By Caroline Banhidy
True gender equality is a subject that made me embark on a journey to help women achieve financial independence. For over five years I have touched upon this theme in many ways; sometimes just scratching its surface lightly, at other times with more seriousness and purpose, and on other occasions with downright passion. It is only recently that I have been able to put it all together, though I am aware that there is much more to learn and understand. I hope that the answers I find on this quest will help bring about true equality for women as well as increase our ability to create wealth without emotional anxiety.
I am not a feminist, nor am I an activist. What I am is sick and tired of women being poor, being victims, of being the ones who make the sacrifices and take the hits, the ones picking up the slack. I am tired of women saying I can’t. I do not want any more excuses: no more blame, no more denials, and no more justifications.
It is common knowledge that women are still not represented equally in management positions, that we earn less and usually end up in roles of lower status, and that we retire in poverty. The tasks of raising children and caring for a family, discrimination, the lack of flexible work options all factor into this situation, but so too are women’s inability to negotiate, our reticence in being assertive, and a general lack of entitlement felt by women.
Women are inclined to automatically opt for being nice and likeable. Indeed, we are socially programmed to be accommodating and to consider our needs after those of the greater good, whether it’s family, community or work. When women dare break the conventionally accepted gender norms for being nice, we are judged harshly.
Women actually make better leaders and managers. Women focus externally when making decisions, taking into account the environment, the team and what is best for the whole. On the other hand, men focus internally and are driven by ego and power. The decisions they make are based more on what is good for them. Neither approach is wrong; they simply lead to different conclusions.
I think we can change this through awareness as well as actively recognizing the problem, discussing it and asking frankly for support from women who already occupy senior positions. It pains me to say this, but women tend to be their own worst enemies. We are not supportive of each other when it comes to material issues such as moving up the career ladder. It’s all very well to cuddle up to the chumminess around the water cooler where we can all feel €equal€, but then things get nasty if someone aims for more.
Women can be resentful (even cruel) when one of us wants to move on ahead. That woman is often left to her own devices. When a woman promotes herself, plays the game of politics and asserts her right to seek power and influence, her integrity is often challenged, whereas a man who demonstrates this kind of ambition is respected for it. You don’t see many women taking this path because it is a lonely one and there is a great amount of social pressure to conform to what is acceptably feminine. In contrast, men easily manage to leverage their networks and garner support; they are quick to encourage success in other men. They applaud the accumulation of wealth as a measure of that success. Women don’t.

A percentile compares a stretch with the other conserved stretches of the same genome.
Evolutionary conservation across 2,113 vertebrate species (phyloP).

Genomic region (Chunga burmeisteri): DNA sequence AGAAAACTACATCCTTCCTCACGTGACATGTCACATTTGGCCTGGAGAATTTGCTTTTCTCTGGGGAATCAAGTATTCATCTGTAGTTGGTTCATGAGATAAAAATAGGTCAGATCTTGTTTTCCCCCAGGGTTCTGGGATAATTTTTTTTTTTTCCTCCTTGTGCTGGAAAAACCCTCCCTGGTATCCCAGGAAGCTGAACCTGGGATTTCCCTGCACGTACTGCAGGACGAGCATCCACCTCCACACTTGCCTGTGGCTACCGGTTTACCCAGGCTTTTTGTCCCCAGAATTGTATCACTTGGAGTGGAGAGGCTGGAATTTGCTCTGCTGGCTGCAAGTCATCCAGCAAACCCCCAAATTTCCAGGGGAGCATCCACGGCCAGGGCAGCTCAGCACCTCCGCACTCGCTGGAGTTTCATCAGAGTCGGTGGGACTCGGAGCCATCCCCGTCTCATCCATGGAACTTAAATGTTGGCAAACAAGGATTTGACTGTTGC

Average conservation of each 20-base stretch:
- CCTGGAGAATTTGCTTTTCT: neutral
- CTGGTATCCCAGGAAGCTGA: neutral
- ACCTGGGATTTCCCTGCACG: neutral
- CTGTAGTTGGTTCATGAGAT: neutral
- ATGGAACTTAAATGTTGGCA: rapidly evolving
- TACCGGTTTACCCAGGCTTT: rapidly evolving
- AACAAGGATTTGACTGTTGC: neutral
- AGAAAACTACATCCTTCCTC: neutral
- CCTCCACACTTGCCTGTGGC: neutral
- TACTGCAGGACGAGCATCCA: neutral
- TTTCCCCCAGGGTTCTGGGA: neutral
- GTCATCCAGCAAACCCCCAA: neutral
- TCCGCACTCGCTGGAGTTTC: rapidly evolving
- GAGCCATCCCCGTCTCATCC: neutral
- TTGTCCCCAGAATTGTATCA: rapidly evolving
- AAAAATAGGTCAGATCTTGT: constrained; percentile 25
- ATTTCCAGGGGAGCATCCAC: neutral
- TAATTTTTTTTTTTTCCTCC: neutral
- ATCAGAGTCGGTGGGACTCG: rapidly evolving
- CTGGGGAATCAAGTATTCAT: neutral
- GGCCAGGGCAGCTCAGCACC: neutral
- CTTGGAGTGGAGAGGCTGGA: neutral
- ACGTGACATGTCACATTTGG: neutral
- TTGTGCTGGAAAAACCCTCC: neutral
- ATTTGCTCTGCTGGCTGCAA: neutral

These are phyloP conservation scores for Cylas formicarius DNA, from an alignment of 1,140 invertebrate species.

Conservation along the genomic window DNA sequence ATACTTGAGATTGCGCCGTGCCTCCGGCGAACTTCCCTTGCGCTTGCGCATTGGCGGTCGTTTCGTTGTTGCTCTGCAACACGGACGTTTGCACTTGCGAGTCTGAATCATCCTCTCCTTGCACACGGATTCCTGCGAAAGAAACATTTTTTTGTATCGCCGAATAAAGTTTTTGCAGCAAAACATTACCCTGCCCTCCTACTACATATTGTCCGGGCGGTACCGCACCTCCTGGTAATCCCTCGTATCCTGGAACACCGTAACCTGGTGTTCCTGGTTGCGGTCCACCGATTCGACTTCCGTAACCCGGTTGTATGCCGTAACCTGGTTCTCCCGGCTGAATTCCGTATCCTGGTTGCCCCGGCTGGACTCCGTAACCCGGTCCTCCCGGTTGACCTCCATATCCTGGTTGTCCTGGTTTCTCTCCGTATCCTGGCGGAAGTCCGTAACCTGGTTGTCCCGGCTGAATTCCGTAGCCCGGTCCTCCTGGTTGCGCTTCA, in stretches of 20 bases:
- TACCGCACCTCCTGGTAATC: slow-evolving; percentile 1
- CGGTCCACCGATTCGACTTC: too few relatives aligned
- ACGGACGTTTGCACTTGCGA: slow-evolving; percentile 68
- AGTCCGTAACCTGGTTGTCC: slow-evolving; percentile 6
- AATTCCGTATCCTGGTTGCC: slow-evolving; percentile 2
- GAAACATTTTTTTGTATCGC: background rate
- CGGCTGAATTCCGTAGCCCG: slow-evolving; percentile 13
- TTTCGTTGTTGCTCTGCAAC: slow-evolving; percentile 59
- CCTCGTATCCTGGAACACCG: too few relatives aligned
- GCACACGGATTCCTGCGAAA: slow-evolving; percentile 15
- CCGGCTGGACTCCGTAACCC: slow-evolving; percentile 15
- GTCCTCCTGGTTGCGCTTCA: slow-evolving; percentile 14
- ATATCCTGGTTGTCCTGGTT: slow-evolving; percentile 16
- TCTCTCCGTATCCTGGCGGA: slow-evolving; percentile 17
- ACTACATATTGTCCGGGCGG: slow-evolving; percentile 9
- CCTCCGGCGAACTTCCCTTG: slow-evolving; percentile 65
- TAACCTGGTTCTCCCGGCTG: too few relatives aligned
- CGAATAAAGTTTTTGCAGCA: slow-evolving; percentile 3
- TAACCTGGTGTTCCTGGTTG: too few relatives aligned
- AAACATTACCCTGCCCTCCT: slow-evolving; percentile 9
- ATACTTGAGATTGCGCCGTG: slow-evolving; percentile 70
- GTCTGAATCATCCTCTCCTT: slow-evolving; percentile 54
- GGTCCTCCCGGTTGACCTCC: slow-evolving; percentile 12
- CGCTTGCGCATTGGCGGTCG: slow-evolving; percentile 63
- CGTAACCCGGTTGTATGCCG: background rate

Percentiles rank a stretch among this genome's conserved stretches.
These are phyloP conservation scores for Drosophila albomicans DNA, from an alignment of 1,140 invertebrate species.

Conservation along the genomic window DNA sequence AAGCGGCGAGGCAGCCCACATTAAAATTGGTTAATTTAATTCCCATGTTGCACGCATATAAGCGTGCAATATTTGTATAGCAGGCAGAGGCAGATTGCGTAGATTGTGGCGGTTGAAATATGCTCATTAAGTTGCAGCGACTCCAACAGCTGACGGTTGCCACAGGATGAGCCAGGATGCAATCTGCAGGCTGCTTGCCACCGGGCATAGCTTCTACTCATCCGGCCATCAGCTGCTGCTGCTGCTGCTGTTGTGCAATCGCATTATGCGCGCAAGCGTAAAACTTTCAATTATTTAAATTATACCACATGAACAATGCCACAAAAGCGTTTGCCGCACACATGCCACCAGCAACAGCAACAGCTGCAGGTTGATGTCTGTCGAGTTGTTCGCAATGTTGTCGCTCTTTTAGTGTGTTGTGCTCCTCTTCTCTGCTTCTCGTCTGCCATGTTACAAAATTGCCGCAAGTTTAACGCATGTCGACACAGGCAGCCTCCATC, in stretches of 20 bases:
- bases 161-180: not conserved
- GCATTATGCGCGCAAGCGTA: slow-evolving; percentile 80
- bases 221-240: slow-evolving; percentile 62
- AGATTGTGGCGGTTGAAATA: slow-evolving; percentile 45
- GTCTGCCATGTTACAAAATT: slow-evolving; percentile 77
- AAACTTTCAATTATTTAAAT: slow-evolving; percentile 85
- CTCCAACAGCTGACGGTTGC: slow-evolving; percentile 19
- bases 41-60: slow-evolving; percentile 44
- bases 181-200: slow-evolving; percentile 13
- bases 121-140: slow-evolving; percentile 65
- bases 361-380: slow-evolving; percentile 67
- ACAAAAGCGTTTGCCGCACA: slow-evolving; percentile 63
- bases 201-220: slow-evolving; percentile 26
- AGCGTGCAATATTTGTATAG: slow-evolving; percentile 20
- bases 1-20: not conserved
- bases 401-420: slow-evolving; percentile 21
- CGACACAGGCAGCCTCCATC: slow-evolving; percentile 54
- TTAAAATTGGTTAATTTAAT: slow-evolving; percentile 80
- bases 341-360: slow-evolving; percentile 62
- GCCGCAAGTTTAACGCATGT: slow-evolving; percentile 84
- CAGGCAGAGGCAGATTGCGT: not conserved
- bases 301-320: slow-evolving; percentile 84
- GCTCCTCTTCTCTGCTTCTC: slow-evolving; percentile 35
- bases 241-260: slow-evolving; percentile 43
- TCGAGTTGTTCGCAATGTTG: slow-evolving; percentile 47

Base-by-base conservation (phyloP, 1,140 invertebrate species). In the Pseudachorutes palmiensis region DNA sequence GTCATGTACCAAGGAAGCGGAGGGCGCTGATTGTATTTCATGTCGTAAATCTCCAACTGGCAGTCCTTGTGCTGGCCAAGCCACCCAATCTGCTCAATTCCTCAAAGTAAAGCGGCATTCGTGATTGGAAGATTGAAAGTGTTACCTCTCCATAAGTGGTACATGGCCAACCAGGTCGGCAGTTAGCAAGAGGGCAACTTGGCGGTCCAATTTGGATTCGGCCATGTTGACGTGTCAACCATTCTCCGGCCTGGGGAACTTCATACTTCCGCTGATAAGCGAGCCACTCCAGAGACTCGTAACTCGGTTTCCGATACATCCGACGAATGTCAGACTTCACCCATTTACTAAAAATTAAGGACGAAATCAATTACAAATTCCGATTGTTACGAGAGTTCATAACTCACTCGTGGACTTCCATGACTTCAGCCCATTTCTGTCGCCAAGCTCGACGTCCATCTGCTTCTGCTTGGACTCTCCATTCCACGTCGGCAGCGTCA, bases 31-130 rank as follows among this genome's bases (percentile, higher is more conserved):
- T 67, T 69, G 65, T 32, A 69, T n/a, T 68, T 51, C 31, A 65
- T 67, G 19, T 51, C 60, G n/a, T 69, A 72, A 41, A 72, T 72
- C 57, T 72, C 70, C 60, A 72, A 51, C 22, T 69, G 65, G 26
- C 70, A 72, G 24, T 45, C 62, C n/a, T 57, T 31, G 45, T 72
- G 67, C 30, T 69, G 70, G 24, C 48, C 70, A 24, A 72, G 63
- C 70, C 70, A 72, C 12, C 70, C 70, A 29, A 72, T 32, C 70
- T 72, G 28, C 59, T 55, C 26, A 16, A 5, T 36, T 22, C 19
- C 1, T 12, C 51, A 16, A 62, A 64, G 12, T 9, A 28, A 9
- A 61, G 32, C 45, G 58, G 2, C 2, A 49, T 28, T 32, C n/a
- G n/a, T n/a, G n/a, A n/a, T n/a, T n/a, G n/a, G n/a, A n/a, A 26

Women need to change. We need to face our fears bravely and take the necessary steps to challenge our perceptions of what is appropriate. Women need to start celebrating their own success and that of other women.
Working for less pay is no longer an option. Stand for something.
Eighty percent of women die single; seventy-five percent of those die poor. This cycle of poverty will be broken only when women begin to realize that we are entitled to more. We not only have the skills, we have the power to deliver. We just need to rev up our boldness, embrace that power and give it a red hot go.
About the Author: Caroline is CEO of Smart Women’s Money and is passionate about helping women step-up to take responsibility for their themselves through financial independence. She assists women give meaning to their money, so they can create long term wealth.
Smart Women’s Money provides insight and commentary on issues related to women, money and leadership. Particular emphasis is placed on helping women establish a healthy relationship with their money to create and sustain wealth. We offer a platform to share experiences and stories, programs to change un-resourceful habits and limiting beliefs and courses to educate you about investment options and wealth creation strategies.